’TIS THE SEASON. You know how I know Christmas is coming? It’s not the arrival of jacket weather, sudden sightings of St. Nick or the lights going up outside my Broad Street office. It’s the arrival of a new 12 Bands of Christmas compilation – the eighth. As in years past, the concept is pretty simple. Acts and artists from the greater Augusta area contribute a holiday tune – this year they are all originals – and play a very holly and jolly concert at the Imperial Theatre on Dec. 18.
If I’m being completely honest, I’m less fond of the songs on this year’s album but, taken as a whole, I believe it might be the most successful 12 Bands release.
Allow me to explain. As a critic, my greatest 12 Bands pleasure was discovering moments, discovering acts and songs that transcended the form and format of a holiday song and made it a unique musical moment that just happened to have Christmas as a foundation. There’s very little of that on this year’s release.
Instead, the album plays like a very even-handed collection of holiday songs that, for the most part, sound just like holiday songs. Is it a bold musical statement? No, but that probably isn’t the point. Is it excellent music to trim the tree by? Yes, and that probably is the point.
Still, there are some great performances. Particularly appealing are Fried Goat’s country rocker Barn, Livingroom Legends making a welcome return with The Christmas M3n and 3rd Shift’s Your Funky Santa, which sounds like Stevie Wonder delivering presents to all the good boys and girls.
They all sound like Christmas songs, but when the cider is hot and there’s someone lovely lingering beneath the mistletoe, well, that’s just right.
BRILLIANT SPACES. The Augusta act Mazes and Monsters is a band that adheres carefully to a formula. Songs start quietly, usually with a sparse keyboard line or delicate guitar, and then begin to very deliberately build. Somewhere in the first verse, and certainly no later than the first chorus, that band has taken that quiet moment and developed it into something grand and significant.
It’s a formula. It’s also fairly magnificent.
This is a band that understands and incorporates some of the harder lessons every artistically successful act must address. It understands the power of simplicity and empty spaces. It understands the power of the slow burn. It understands that sometimes the most significant music is produced while saying very little in the most appropriate way.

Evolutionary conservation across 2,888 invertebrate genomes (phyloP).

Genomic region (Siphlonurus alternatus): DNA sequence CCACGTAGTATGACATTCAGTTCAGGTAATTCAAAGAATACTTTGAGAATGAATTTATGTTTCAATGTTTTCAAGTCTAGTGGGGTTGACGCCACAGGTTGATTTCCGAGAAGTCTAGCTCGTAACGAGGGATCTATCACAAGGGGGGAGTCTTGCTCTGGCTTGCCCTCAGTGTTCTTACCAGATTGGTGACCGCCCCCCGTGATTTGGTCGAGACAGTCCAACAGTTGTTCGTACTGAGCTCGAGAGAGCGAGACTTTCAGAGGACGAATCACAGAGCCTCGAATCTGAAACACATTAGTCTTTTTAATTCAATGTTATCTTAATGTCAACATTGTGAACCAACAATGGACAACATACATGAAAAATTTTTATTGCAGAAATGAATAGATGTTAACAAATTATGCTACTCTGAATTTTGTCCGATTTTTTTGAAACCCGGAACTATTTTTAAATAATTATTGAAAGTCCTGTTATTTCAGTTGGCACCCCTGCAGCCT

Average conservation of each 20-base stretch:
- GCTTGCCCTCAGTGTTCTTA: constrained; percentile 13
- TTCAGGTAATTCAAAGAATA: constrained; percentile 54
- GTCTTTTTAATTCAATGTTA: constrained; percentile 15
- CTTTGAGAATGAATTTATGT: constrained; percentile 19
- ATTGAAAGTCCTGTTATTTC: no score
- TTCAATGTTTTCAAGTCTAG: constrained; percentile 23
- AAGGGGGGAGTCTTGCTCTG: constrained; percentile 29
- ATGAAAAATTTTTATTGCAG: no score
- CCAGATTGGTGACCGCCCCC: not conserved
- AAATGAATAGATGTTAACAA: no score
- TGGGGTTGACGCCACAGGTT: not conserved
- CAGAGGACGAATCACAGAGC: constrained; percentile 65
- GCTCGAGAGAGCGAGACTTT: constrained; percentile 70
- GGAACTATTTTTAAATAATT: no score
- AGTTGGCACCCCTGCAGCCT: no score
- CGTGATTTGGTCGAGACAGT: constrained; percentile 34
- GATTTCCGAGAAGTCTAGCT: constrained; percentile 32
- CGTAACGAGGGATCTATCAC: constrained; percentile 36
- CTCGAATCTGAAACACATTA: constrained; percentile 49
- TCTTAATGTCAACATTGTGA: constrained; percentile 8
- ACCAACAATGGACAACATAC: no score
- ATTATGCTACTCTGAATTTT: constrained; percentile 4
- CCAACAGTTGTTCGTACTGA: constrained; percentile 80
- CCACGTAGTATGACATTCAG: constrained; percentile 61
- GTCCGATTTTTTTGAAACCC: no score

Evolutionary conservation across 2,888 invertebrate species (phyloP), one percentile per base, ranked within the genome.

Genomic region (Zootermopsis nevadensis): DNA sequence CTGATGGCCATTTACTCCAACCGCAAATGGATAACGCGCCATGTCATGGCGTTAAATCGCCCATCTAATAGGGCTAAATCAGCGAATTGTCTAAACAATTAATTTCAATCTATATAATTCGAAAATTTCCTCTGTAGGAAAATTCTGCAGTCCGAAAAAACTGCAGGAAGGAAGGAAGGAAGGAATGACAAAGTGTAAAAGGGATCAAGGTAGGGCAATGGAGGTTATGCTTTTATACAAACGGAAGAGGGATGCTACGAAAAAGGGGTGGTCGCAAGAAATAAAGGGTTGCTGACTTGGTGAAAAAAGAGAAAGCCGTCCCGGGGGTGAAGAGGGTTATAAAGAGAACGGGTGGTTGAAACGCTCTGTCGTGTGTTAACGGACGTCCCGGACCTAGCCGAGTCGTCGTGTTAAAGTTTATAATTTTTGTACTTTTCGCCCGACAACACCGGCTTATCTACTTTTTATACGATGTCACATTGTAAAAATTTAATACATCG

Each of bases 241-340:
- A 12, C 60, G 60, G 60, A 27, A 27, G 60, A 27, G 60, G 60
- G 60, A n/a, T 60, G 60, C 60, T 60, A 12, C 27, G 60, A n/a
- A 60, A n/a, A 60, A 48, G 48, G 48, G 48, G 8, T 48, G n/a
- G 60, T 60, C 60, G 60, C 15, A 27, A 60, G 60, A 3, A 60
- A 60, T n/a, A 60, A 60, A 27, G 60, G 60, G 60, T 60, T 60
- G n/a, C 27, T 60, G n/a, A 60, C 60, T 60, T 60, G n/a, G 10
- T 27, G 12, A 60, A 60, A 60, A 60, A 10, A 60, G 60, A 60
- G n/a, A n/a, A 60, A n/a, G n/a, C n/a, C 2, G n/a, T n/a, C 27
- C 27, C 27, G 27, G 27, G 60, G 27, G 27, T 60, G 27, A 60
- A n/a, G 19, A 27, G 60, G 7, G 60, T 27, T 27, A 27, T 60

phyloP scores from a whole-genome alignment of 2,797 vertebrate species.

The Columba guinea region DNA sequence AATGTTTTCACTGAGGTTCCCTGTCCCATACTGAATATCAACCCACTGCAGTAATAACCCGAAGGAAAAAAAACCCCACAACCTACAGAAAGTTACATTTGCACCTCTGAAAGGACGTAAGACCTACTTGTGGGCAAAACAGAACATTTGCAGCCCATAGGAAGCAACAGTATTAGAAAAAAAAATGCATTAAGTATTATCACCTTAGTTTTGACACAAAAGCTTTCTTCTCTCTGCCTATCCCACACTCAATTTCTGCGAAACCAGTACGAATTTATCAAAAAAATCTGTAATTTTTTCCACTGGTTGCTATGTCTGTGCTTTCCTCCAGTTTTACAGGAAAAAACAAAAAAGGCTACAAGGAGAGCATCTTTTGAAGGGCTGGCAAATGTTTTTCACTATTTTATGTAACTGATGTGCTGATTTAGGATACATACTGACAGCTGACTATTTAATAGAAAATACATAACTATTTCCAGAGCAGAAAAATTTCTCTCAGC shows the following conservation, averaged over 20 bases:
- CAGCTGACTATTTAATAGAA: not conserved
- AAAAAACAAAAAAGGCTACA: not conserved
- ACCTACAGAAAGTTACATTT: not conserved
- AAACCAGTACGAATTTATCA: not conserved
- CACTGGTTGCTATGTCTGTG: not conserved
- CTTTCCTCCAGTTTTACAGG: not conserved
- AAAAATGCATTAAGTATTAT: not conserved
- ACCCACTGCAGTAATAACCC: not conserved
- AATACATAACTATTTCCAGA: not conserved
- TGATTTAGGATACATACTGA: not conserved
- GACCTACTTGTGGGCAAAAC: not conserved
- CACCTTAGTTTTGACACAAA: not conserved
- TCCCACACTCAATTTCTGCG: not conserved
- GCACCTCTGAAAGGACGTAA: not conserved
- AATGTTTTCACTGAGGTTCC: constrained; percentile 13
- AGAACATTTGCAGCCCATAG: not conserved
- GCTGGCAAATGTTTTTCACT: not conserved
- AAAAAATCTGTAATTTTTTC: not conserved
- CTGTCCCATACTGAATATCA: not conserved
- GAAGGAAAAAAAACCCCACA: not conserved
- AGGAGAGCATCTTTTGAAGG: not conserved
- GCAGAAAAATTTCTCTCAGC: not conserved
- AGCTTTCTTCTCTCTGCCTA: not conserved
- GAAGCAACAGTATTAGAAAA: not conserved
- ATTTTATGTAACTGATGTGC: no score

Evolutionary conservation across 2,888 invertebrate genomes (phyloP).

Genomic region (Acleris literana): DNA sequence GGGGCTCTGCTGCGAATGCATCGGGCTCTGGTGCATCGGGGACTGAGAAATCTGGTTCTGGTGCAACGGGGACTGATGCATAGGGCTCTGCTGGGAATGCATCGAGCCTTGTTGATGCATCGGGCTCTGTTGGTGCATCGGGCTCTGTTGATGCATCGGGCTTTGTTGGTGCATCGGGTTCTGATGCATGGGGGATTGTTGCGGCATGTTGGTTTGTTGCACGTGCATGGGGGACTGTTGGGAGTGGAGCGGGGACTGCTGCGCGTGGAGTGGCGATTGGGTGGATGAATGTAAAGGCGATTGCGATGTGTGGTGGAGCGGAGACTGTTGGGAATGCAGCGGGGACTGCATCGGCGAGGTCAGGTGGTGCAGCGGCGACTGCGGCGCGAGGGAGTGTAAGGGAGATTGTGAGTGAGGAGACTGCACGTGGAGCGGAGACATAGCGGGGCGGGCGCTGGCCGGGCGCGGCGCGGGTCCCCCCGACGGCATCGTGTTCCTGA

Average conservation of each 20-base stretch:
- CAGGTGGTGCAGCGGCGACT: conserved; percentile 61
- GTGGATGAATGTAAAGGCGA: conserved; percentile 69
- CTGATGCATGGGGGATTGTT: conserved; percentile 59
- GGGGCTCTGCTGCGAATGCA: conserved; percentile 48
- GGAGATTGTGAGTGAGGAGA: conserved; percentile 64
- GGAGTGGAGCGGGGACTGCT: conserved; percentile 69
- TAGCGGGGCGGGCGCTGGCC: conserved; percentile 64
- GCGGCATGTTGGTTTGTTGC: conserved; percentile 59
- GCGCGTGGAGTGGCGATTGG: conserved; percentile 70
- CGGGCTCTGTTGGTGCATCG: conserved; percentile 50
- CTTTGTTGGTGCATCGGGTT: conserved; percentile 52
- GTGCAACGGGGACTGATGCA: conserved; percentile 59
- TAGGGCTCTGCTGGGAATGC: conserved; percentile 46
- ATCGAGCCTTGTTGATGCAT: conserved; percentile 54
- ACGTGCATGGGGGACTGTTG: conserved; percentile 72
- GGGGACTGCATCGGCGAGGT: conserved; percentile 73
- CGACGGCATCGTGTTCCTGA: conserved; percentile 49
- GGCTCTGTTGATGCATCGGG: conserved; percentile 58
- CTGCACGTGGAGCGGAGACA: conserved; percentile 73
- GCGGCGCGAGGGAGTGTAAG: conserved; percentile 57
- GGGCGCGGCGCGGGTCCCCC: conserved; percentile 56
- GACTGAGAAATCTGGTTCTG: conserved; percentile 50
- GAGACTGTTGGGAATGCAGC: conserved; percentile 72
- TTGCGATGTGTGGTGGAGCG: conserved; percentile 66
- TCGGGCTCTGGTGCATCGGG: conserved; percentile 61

The result is an album of songs that are artistic while remaining accessible, that are dynamic but never feel forced or heavy-handed. Some, when describing Mazes, will reach for easy labels and metaphors. The band will be compared to Bends-era Radiohead or filed under indie rock. All are unfair and project certain expectations on this young band. I prefer to refer to Mazes and Monsters as a stellar band with a deep understanding of how truly great rock bands operate.
And that’s a real art.
REAL LOVE. Mark Nov. 11 on the calendar, for that day, happily, marks the end of an era. It seems Ed Turner, the music man I’ve shared these pages with for the past few years, is taking his name off the top of the ‘Augusta’s Confirmed Bachelors’ list. On 11-11-11 he’s allowing Columbia County Superior Court Judge Sheryl Jolly to take him off the market. Make no mistake, she won’t be officiating. She’s the bride.
They let me in on the secret right before Sharon Jones broke into her version of It’s a Man’s World at the Westobou Festival a few weeks ago. A song about a man’s accomplishments meaning little without the love of a good woman certainly seemed the appropriate soundtrack for the moment. I couldn’t be happier for Ed and Sheryl. They are truly lovely people whose life together should be, if I might hijack one of Ed’s favorite literary tricks, a Magical Mystery Tour.
That’s right. I went there.